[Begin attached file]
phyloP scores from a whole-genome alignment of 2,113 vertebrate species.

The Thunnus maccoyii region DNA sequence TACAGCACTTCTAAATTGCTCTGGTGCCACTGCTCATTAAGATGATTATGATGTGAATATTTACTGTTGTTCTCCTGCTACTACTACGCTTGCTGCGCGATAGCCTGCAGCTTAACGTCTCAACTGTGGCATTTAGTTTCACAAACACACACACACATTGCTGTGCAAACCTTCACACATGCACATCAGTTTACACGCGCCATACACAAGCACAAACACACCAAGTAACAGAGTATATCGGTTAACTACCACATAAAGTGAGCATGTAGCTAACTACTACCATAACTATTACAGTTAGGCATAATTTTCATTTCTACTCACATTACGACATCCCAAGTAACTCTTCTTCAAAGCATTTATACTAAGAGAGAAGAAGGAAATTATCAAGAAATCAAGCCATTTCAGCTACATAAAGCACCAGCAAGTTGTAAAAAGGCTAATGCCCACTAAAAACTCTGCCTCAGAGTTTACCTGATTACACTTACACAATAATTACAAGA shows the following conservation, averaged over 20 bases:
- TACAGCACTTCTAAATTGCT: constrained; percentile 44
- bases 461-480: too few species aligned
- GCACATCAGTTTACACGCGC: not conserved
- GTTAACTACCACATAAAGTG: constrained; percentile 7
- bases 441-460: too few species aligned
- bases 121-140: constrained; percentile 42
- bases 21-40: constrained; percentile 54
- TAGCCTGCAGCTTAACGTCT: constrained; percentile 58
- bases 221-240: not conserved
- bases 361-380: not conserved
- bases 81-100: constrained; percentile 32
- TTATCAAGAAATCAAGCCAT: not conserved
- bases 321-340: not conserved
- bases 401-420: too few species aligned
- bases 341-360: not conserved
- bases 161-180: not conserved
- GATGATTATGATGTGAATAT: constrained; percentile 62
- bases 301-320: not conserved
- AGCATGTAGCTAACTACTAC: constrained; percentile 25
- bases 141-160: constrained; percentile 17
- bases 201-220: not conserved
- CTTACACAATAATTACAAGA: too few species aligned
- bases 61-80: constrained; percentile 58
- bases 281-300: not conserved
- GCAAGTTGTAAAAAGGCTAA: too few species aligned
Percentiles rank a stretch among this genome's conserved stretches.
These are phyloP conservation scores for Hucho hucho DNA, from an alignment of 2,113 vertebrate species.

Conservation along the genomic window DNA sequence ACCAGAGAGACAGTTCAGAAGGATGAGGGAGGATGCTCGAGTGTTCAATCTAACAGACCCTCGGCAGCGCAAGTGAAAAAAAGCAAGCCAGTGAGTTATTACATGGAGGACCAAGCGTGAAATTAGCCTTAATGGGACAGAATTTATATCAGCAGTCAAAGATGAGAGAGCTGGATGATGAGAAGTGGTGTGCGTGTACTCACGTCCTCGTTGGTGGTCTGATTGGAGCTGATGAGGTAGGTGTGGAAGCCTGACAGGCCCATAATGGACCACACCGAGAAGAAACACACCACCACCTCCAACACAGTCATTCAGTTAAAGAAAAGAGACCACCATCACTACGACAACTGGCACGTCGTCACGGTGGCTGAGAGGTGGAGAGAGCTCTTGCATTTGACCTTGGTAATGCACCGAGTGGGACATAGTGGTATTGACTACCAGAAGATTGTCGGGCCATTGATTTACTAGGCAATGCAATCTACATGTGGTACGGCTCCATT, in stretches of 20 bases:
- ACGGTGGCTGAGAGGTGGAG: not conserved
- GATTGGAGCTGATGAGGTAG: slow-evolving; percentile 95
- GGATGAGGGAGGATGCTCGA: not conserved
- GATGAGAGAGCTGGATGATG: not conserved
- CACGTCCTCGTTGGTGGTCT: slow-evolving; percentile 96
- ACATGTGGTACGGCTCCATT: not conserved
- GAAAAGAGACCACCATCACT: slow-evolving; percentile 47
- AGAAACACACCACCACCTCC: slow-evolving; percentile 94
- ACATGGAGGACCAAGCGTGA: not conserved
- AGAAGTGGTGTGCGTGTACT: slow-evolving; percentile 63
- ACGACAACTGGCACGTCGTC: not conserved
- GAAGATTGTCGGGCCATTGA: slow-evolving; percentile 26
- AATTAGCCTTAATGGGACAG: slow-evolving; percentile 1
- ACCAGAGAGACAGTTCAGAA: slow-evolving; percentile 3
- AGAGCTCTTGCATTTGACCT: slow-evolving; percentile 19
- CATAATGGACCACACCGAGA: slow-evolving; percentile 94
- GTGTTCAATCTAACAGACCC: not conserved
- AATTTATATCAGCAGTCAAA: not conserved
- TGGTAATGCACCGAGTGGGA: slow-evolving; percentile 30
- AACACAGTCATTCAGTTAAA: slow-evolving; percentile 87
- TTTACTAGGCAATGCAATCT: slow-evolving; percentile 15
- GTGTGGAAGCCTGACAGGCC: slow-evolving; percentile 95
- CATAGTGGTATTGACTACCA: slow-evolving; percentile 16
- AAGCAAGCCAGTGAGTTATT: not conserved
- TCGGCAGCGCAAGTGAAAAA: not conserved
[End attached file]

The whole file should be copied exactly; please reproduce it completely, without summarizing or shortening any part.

phyloP scores from a whole-genome alignment of 2,113 vertebrate species.

The Thunnus maccoyii region DNA sequence TACAGCACTTCTAAATTGCTCTGGTGCCACTGCTCATTAAGATGATTATGATGTGAATATTTACTGTTGTTCTCCTGCTACTACTACGCTTGCTGCGCGATAGCCTGCAGCTTAACGTCTCAACTGTGGCATTTAGTTTCACAAACACACACACACATTGCTGTGCAAACCTTCACACATGCACATCAGTTTACACGCGCCATACACAAGCACAAACACACCAAGTAACAGAGTATATCGGTTAACTACCACATAAAGTGAGCATGTAGCTAACTACTACCATAACTATTACAGTTAGGCATAATTTTCATTTCTACTCACATTACGACATCCCAAGTAACTCTTCTTCAAAGCATTTATACTAAGAGAGAAGAAGGAAATTATCAAGAAATCAAGCCATTTCAGCTACATAAAGCACCAGCAAGTTGTAAAAAGGCTAATGCCCACTAAAAACTCTGCCTCAGAGTTTACCTGATTACACTTACACAATAATTACAAGA shows the following conservation, averaged over 20 bases:
- TACAGCACTTCTAAATTGCT: constrained; percentile 44
- bases 461-480: too few species aligned
- GCACATCAGTTTACACGCGC: not conserved
- GTTAACTACCACATAAAGTG: constrained; percentile 7
- bases 441-460: too few species aligned
- bases 121-140: constrained; percentile 42
- bases 21-40: constrained; percentile 54
- TAGCCTGCAGCTTAACGTCT: constrained; percentile 58
- bases 221-240: not conserved
- bases 361-380: not conserved
- bases 81-100: constrained; percentile 32
- TTATCAAGAAATCAAGCCAT: not conserved
- bases 321-340: not conserved
- bases 401-420: too few species aligned
- bases 341-360: not conserved
- bases 161-180: not conserved
- GATGATTATGATGTGAATAT: constrained; percentile 62
- bases 301-320: not conserved
- AGCATGTAGCTAACTACTAC: constrained; percentile 25
- bases 141-160: constrained; percentile 17
- bases 201-220: not conserved
- CTTACACAATAATTACAAGA: too few species aligned
- bases 61-80: constrained; percentile 58
- bases 281-300: not conserved
- GCAAGTTGTAAAAAGGCTAA: too few species aligned
Percentiles rank a stretch among this genome's conserved stretches.
These are phyloP conservation scores for Hucho hucho DNA, from an alignment of 2,113 vertebrate species.

Conservation along the genomic window DNA sequence ACCAGAGAGACAGTTCAGAAGGATGAGGGAGGATGCTCGAGTGTTCAATCTAACAGACCCTCGGCAGCGCAAGTGAAAAAAAGCAAGCCAGTGAGTTATTACATGGAGGACCAAGCGTGAAATTAGCCTTAATGGGACAGAATTTATATCAGCAGTCAAAGATGAGAGAGCTGGATGATGAGAAGTGGTGTGCGTGTACTCACGTCCTCGTTGGTGGTCTGATTGGAGCTGATGAGGTAGGTGTGGAAGCCTGACAGGCCCATAATGGACCACACCGAGAAGAAACACACCACCACCTCCAACACAGTCATTCAGTTAAAGAAAAGAGACCACCATCACTACGACAACTGGCACGTCGTCACGGTGGCTGAGAGGTGGAGAGAGCTCTTGCATTTGACCTTGGTAATGCACCGAGTGGGACATAGTGGTATTGACTACCAGAAGATTGTCGGGCCATTGATTTACTAGGCAATGCAATCTACATGTGGTACGGCTCCATT, in stretches of 20 bases:
- ACGGTGGCTGAGAGGTGGAG: not conserved
- GATTGGAGCTGATGAGGTAG: slow-evolving; percentile 95
- GGATGAGGGAGGATGCTCGA: not conserved
- GATGAGAGAGCTGGATGATG: not conserved
- CACGTCCTCGTTGGTGGTCT: slow-evolving; percentile 96
- ACATGTGGTACGGCTCCATT: not conserved
- GAAAAGAGACCACCATCACT: slow-evolving; percentile 47
- AGAAACACACCACCACCTCC: slow-evolving; percentile 94
- ACATGGAGGACCAAGCGTGA: not conserved
- AGAAGTGGTGTGCGTGTACT: slow-evolving; percentile 63
- ACGACAACTGGCACGTCGTC: not conserved
- GAAGATTGTCGGGCCATTGA: slow-evolving; percentile 26
- AATTAGCCTTAATGGGACAG: slow-evolving; percentile 1
- ACCAGAGAGACAGTTCAGAA: slow-evolving; percentile 3
- AGAGCTCTTGCATTTGACCT: slow-evolving; percentile 19
- CATAATGGACCACACCGAGA: slow-evolving; percentile 94
- GTGTTCAATCTAACAGACCC: not conserved
- AATTTATATCAGCAGTCAAA: not conserved
- TGGTAATGCACCGAGTGGGA: slow-evolving; percentile 30
- AACACAGTCATTCAGTTAAA: slow-evolving; percentile 87
- TTTACTAGGCAATGCAATCT: slow-evolving; percentile 15
- GTGTGGAAGCCTGACAGGCC: slow-evolving; percentile 95
- CATAGTGGTATTGACTACCA: slow-evolving; percentile 16
- AAGCAAGCCAGTGAGTTATT: not conserved
- TCGGCAGCGCAAGTGAAAAA: not conserved